With the arrival of the 2016 growing season comes questions about how to best manage nitrogen (N). This annually vexing problem never seems to get any easier because there are so many moving parts to the complex decisions regarding the 4Rs (Right place, Right time, Right rate, Right source) and N.
“I think we sometimes overlook that this is a very complicated system. The performance objective of N management is really important to consider. Is the goal to maximize yield, maximize economic return or minimize environmental loss? Sometimes these things do not go hand in hand,” said Josh McGrath, soil extension specialist with the University of Kentucky. “Sometimes we want to put out a positive story that if we minimize environmental loss, we also maximize economic return. That is not always the case. Sometimes you have to pick one as more important than the other. When you are at the economic optimum, your N losses might be higher than if you are taking an economic loss. Some of that has to do with the complexity of determining what the right rate really is. Sometimes even our best effort with N is still not going to be good enough.”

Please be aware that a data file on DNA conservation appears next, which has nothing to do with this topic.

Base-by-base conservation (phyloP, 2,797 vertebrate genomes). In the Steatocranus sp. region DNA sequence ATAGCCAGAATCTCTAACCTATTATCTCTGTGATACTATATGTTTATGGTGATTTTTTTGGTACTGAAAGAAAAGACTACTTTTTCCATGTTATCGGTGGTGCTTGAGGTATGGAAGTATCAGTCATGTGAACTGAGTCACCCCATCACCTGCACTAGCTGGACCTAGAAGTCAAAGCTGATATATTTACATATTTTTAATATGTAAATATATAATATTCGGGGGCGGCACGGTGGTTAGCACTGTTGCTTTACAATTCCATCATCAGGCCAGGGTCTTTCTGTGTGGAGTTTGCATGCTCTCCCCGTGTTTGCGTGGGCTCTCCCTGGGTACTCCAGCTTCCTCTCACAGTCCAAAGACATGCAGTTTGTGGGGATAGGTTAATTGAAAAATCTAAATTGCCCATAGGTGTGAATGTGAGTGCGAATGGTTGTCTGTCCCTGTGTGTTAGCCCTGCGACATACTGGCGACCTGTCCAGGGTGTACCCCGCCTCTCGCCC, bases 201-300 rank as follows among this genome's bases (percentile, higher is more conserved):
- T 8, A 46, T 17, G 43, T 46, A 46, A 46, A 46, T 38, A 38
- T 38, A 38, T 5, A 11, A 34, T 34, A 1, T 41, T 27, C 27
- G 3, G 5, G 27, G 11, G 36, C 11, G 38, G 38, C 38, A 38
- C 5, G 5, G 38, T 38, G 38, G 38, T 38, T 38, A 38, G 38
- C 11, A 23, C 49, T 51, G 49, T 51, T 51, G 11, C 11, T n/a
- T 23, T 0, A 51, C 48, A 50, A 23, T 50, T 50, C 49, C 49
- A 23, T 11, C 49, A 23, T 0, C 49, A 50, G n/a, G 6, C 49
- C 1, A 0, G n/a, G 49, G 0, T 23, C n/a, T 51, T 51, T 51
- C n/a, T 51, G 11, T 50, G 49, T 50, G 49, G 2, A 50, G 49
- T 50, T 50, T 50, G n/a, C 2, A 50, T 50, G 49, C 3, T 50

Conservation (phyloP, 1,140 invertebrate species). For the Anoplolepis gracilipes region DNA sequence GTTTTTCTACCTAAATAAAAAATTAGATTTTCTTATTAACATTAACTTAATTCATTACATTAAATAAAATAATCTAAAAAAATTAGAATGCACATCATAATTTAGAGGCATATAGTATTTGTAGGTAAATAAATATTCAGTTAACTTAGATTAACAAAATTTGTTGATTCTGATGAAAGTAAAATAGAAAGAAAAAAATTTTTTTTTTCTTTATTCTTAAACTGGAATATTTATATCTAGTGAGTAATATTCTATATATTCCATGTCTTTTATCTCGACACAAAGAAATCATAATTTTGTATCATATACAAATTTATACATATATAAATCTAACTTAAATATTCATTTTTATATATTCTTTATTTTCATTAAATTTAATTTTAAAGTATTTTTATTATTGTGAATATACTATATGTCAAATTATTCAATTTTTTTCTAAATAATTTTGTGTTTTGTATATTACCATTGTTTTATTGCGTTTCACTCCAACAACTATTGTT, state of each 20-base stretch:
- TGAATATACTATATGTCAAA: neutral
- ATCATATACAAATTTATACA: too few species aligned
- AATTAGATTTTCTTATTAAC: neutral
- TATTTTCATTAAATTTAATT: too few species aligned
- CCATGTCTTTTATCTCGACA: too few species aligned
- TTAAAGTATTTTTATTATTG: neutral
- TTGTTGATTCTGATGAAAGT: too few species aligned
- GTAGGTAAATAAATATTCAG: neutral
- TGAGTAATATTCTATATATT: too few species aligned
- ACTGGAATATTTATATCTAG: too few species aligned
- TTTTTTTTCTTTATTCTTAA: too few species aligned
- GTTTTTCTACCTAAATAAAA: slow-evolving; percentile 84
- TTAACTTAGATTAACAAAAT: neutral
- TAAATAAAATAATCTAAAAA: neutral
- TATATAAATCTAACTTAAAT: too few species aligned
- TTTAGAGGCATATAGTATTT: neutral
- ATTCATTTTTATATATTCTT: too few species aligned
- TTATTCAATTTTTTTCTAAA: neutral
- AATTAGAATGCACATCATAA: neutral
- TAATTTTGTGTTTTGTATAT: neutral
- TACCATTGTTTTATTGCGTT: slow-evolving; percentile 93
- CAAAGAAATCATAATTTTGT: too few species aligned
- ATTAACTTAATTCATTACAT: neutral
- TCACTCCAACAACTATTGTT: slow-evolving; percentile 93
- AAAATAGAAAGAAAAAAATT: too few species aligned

In the end, the general focus needs to be on maintaining farm profitability with regard to N management and the 4Rs.
“In general, I think folks are doing the best they can to maintain farm profitability, and that is necessary,” McGrath said. “Profitable farms can invest in more conservation practices. If we need to do better than what we are doing now environmentally, we need new technology and we need to invest in new methods in picking the right N rate, applying N to minimize the environmental impact, and we need to invest in developing new ideas about N management.”
The immediate focus with improving N management should probably be on the timing of the applications, McGrath said.
“The most important R without a doubt with N management is the right time. Timing is the one R we can best control. If we have the rest pretty good — if we are following good recommendations on our rate and we are placing it appropriately — timing is the low hanging fruit. Split applying or spoon-feeding to the crop is always going to increase efficiency and it is going to make you a smarter N manager because you’ve got more climate history behind you. You can adjust to what the weather has been,” McGrath said. “I think we also have to do a better job of adjusting our N rate for variability of what our N requirement is in space and time.”
There are currently some tools to help improve the accuracy of rate decisions.
“Some of the tools out there are the N sensors — GreenSeeker, OptRx or N Sensor are the three sensors on the market,” he said. “They can help us dial in that sidedress rate on the corn or the topdress on the wheat and do spatially variable applications and try and address the variability in N requirements. I think that now shows the most promise moving forward as far tools that are available out there.”